Travel: We spend the weekend at the newly made-over voco Grand Central in Glasgow

This grand old lady is now part of the IHG portfolio of hotels

As an Edinburger, I’ll always prefer Glasgow’s Queen Street Station.

The train from the capital to the west coast’s Central Station is to be avoided, since it takes nearly double the time.

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Once, when one of these pulled up to the Haymarket platform, I heard the station guard announce over the tannoy; “If you’re getting this train to Glasgow, you’ll need your sleeping bag and a flask”.

Very wise. Everyone gets it by mistake once, then never again.

However, Central Station does have one bonus, and that’s the fact that it’s joined to 19th-century category A-listed railway hotel, voco Grand Central.

After being taken over by InterContinental Hotels Group under its voco brand, this space re-opened in April 2021 after a major refurbishment.

They’ve been sympathetic to its grandeur, and the subtle and contemporary new decor doesn’t detract from the original features.

voco Grand Central bedroom

Built in 1883, this hotel, with Kenny Hunter’s statue, Citizen Firefighter, standing guard outside its front door, was designed by architect Robert Rowan Anderson, whose other works include the Scottish National Portrait Gallery and Mount Stewart House on the Isle of Bute.

Unlike some railway hotels, it’s integral to the station – it wraps around it, with 230 bedrooms and six meeting rooms and a restaurant.

The things this vast property must have seen. These might include shenanigans from its starry guests, including The Rolling Stones, Diego Maradona and Winston Churchill (not all at once, though that would be fun). You’ll see their portraits on a feature wall in the stairwell, opposite a display of vintage train trunks and luggage.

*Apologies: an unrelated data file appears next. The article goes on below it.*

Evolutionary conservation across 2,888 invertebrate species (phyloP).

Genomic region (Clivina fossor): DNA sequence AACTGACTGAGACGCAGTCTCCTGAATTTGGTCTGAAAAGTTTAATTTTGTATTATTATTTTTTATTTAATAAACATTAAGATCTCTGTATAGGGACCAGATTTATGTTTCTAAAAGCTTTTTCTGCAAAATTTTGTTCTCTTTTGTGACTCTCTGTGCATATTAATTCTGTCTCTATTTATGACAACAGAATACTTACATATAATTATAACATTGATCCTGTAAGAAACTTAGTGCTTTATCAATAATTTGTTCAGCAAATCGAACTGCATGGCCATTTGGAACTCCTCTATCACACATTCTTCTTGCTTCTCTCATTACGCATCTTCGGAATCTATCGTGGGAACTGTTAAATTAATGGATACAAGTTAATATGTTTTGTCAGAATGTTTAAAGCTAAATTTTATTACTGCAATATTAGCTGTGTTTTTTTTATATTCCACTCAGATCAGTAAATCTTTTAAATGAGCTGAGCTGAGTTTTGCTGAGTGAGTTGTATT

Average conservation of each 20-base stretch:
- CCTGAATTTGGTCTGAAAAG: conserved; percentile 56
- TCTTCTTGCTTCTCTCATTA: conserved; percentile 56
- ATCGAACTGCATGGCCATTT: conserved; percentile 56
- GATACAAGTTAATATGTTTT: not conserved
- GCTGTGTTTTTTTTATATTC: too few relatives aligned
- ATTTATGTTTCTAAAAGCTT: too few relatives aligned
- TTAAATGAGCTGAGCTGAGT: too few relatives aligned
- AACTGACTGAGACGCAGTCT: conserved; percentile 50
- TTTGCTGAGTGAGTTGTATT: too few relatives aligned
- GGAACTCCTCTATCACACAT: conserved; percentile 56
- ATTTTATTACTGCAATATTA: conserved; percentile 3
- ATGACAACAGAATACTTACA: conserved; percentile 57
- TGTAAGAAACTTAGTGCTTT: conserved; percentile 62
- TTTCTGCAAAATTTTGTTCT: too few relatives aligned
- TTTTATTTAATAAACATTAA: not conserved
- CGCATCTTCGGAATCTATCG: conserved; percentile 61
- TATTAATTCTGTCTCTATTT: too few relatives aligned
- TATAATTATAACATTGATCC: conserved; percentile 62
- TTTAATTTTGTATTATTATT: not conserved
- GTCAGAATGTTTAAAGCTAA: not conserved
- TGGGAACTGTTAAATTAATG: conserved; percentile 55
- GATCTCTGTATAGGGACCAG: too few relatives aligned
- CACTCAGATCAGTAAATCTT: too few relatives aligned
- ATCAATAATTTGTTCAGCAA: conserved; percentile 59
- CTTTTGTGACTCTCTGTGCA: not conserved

You can also watch many of the station’s comings and goings from inside the hotel, where certain areas, like the bar, look out onto the concourse.

voco Grand Central hotel

In common with every city’s train station, there’s a lot of colour. We enjoyed watching spray-tanned women (and men) in luminous and tight Tubigrip outfits arriving for weekend nights out in this party city. They’d grab a chippy from the Blue Lagoon, or bagsy a lift from the taxi rank outside, and off they’d speed into the night.

However, we were completely oblivious to this from the vantage point of our room.

It’s a Premium Deluxe, with a view of the roof of the station, which looks a bit like the bleached skeleton of a whale. (If you’re into your roofs, you may be interested to know that this one contains 48,000 panes and dates from 1879). From here, we could also see the jaggy silhouette of Glasgow’s south side, which is punctuated by the occasional spire, crane or high rise.

Amazingly, there was no clack or rumble of train tracks, sounds from the tannoy, or any noise at all. It’s almost completely silent up in our luxury third floor garret. Our dove grey painted boudoir was decorated with framed pictures of the Glasgow coat of arms, hung above the bed. There’s a small living room attached, with a telly in both spaces, and a huge bathroom with roll top bath, walk-in shower and Antipodes toiletries. (They also offer the Premium Deluxe rooms with two double beds, so they’re particularly suitable for families).

Breakfast is served in Champagne Central, downstairs and with some areas overlooking the concourse.

This restaurant and bar consists of a series of high-ceilinged and grand rooms, most of which feature original cornices and columns, as well as paperback-book-themed decor and abstract locomotion wallpaper.

Although Glasgow is our oyster, with the best shops and restaurants on the station’s doorstep, we return for dinner. The Champagne Central menu is global and casual, with dishes including the Hawaiian-inspired poke bowl, which features salmon, edamame beans and sticky rice. There are also burgers, including a Korean chicken number, salads and dishes including shawarma wraps or crab linguine. Of course, whatever you’re eating, you have to accompany it with a glass of proper bubbly, rather than prosecco (though they have that too). Prices start from £10.50 for a glass of Moet & Chandon Brut Imperial and go up to £250 for a bottle of Louis Roederer Cristal.

We were very tempted to go down that route on our last night, but money is an object, and we had an early train to catch the next day.

Queen Street Station, naturally (even if Central is my new favourite).

voco Grand Central Glasgow, 99 Gordon Street, Glasgow, www.ihg.com. Room start from £110.

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